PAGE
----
The Maiden & the Unicorn

The Knight and the Rose
by Isolde Martyn
(Berkley, $14.00, PG-13) ISBN 0-425-18329-7
You may remember that nearly two years ago I wrote a rave review about Isolde Martyn’s second book (following the RITA award-winning The Maiden and the Unicorn) but then informed you that it was only available in Australia. The last line of that review stated, “Maybe some American publisher will wise up and give us up here books of the same quality those down under are enjoying.”

I have wonderful news! That very thing has happened. Ms. Martyn has a new publisher who is issuing The Knight and the Rose in trade paperback format (that’s the larger size). When I finished reading The Knight and the Rose, my first thought was, “This is a wonderful book,” and I was tempted to turn to the first page and start it all over again. It is so exciting that others in North America can now experience the same thrill.

This is an absolute must-read book for fans of historical romance. The writing is simply superb. Everything about this book works: the plot is original and intriguing, the characters are dynamic and multi-dimensional, and the setting is vivid. I loved The Maiden and the Unicorn, but I may have enjoyed this second one a little bit more. When you’re comparing two terrific books, it’s a tough call.

Geraint is fleeing the Battle of Boroughbridge where the forces of Edward II defeated the rebel army of the Earl of Lancaster in 1322. His companion Edmund Mortimer is severely wounded, and their hiding place is soon discovered. Disguised as a scholar, Geraint gives his name as Gervase de Laval. Lady Constance of Conisthorpe threatens to inform the king of Edmund’s location unless Gervase agrees to help her youngest daughter.

Lady Johanna is married to the brutal Sir Fulk de Enderby. Lady Constance has devised a scheme where Geraint will claim that he and Johanna were secretly wed before she was forced to marry Sir Fulk thereby invalidating the later marriage. Having been given virtually no choice, Geraint reluctantly agrees to the plan even though he is opposed to remaining in the area for long.

Lady Johanna’s problems go far beyond having an unwanted husband, and as he becomes more acquainted with her, Geraint slowly comes to care for her. In turn, Johanna’s hard-learned distrust of men will inevitably yield in the face of Geraint’s honorable character. What Lady Constance had thought would require only a short period of time threatens to become a life-long commitment.

This is a very superficial synopsis of a multi-level plot; there are several major subplots that contribute the richness of the story. The author has successfully interwoven the actions of her fictional characters into the historical events of the period. Conflicts abound - both real and fictional - and from the opening scene, the story’s pace never slows.

Far too frequently medieval romances seem little more than contemporary stories in medieval costume. Not so with Ms. Martyn’s novels. The depth of her research into the period is apparent. Reading The Knight and the Rose is as close to immersing yourself in fourteenth century England as is humanly possible. The myriad of details which add up to the realistic feel of the setting are all there - the political upheaval, the social attitudes, the power of the church. The author used a real medieval divorce case as the inspiration for her plot, and I was particularly impressed by the clear description of the convoluted procedure necessary for invalidating a marriage in that time.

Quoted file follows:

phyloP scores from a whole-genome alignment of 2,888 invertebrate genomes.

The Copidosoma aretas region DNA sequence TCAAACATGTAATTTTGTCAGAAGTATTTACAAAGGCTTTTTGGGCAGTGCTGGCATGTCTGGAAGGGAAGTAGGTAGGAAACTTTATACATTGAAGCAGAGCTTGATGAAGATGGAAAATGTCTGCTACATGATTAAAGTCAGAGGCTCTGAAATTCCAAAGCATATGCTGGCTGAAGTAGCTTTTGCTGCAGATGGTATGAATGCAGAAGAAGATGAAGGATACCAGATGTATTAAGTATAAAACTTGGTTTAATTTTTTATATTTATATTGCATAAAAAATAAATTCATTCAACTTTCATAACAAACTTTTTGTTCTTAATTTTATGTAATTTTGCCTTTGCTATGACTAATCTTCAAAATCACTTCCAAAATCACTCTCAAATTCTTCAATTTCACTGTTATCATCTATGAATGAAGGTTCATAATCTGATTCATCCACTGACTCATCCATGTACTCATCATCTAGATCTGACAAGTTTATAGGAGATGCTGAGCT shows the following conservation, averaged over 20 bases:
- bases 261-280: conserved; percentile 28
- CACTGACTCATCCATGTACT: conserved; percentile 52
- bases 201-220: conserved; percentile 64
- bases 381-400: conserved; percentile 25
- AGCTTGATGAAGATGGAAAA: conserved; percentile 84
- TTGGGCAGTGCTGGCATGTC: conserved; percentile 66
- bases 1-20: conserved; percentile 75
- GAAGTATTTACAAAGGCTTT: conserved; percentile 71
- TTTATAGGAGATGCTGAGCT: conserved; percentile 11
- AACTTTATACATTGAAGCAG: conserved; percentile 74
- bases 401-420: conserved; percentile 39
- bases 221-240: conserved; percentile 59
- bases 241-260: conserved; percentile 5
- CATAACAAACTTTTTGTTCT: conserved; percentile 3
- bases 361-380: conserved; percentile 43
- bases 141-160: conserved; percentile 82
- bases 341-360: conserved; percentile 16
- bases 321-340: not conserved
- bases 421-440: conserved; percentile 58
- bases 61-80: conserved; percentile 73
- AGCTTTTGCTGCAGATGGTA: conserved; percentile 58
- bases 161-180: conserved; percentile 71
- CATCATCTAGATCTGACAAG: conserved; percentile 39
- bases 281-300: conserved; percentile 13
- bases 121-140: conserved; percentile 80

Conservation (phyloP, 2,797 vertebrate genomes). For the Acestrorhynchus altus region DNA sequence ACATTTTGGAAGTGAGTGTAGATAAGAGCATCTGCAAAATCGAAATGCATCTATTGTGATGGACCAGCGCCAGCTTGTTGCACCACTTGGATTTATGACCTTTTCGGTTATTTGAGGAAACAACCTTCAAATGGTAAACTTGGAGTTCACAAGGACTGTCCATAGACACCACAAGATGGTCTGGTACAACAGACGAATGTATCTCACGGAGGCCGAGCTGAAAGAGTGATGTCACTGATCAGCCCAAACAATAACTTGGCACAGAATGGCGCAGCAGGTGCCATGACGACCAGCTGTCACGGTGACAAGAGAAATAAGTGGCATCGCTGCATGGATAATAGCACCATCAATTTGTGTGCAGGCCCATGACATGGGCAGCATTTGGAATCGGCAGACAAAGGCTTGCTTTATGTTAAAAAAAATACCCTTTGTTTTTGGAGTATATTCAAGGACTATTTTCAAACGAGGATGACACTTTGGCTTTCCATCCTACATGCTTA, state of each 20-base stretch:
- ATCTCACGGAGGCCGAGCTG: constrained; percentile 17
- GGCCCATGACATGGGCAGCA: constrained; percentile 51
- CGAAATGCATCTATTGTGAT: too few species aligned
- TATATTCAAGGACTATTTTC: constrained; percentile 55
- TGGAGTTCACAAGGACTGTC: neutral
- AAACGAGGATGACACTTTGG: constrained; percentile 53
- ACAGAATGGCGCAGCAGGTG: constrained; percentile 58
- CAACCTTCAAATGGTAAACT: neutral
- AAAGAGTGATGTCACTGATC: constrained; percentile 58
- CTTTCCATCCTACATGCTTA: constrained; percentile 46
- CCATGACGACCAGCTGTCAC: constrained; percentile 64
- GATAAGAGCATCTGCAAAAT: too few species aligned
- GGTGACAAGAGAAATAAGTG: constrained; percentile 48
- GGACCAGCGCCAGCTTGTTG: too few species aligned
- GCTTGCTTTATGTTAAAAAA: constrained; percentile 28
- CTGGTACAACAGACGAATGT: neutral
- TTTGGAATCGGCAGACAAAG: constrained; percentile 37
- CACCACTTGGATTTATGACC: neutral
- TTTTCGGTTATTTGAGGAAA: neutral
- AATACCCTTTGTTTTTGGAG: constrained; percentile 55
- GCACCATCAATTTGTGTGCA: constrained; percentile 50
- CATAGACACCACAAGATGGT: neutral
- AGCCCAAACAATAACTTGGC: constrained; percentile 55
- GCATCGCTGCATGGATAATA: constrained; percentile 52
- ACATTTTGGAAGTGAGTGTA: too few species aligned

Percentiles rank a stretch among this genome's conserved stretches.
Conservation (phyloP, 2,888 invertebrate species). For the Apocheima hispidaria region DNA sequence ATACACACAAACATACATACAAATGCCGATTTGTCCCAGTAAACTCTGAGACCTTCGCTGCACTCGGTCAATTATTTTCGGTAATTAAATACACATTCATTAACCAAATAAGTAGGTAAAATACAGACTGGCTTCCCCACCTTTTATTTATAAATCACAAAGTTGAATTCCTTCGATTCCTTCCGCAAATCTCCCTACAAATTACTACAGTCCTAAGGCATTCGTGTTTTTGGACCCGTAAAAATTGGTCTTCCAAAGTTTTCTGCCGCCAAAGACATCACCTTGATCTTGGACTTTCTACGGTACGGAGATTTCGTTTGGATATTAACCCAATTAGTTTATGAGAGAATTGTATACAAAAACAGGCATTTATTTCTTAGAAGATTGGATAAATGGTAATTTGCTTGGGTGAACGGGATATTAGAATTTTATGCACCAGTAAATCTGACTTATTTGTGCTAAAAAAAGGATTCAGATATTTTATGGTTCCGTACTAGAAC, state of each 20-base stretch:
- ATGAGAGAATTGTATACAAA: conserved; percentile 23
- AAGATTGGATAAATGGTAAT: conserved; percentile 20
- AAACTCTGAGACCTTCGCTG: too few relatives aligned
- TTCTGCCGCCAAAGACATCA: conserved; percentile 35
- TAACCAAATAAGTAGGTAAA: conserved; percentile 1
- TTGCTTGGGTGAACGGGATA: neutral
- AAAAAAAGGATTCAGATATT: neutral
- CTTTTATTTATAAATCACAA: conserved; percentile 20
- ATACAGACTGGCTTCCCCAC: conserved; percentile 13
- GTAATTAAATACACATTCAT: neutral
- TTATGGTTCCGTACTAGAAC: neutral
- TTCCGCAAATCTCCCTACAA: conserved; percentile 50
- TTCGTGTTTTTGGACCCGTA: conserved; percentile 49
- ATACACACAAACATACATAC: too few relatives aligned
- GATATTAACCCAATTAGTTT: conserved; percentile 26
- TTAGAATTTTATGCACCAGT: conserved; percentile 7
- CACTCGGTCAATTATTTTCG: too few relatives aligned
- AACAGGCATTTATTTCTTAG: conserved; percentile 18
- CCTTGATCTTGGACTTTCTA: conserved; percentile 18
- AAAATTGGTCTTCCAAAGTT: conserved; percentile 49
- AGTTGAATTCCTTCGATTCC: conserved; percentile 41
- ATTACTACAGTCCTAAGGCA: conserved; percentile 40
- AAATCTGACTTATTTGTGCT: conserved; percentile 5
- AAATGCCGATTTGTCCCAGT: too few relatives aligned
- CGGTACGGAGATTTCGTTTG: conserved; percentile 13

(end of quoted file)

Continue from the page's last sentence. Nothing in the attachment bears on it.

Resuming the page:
It is, however, the character development which really distinguishes this book. These characters come to life on the page - even the secondary characters are vivid and multi-dimensional. But it is the portrayal of the hero and heroine that captures readers’ hearts. Geraint is a hero who is faced with conflicting loyalties. The reader knows all along there’s a mystery as to his identity -his scholarly disguise doesn’t fool anyone - but the nobility of his character makes it impossible for him to avoid the responsibilities foisted upon him. I fell in love with him a lot faster than Johanna did.

Johanna is a most memorable heroine. Her intelligence and courage in the face of the abuse she’s suffered are remarkable. Her reluctance to accept that Geraint is a man she can trust is understandable in light of her ordeal. There is mystery surrounding Johanna as well, and even though there were numerous clues, I confess I was stunned when the truth was revealed. Few scenes in fiction have made a stronger impact on me than the one where Geraint remedies Johanna’s predicament.

Similarly, other characters are well developed. The brutal Fulke is horrifying and repulsive. (You may have read about other characters who abused their wives, but Sir Fulk is among the very worst.) The historical personages come alive.

As a writer, Isolde Martyn ranks among the very best in both the romance and historical fiction genres. Readers who have admired the works of Roberta Gellis, Sharon Kay Penman, and Diana Gabaldon will be pleased to discover another author whose talent is on a par with theirs. And I’m not alone in my opinion. The Knight and the Rose won the Romance Writers of Australia’s Romantic Book of the Year Award 2001. Furthermore, her new publishing company is recognizing the quality of The Knight and the Rose by taking the unusual step of issuing it in trade format.

Clear your calendar and find a comfortable chair because you’ve got a rare treat in store. Even though it’s still early in the year, I feel confident in heralding The Knight and the Rose the best romance novel of 2002. They don’t get any better than this. This is a book that truly deserves the five-heart designation ‘keeper.’

And it’s finally available in North America!

--Lesley Dunlap

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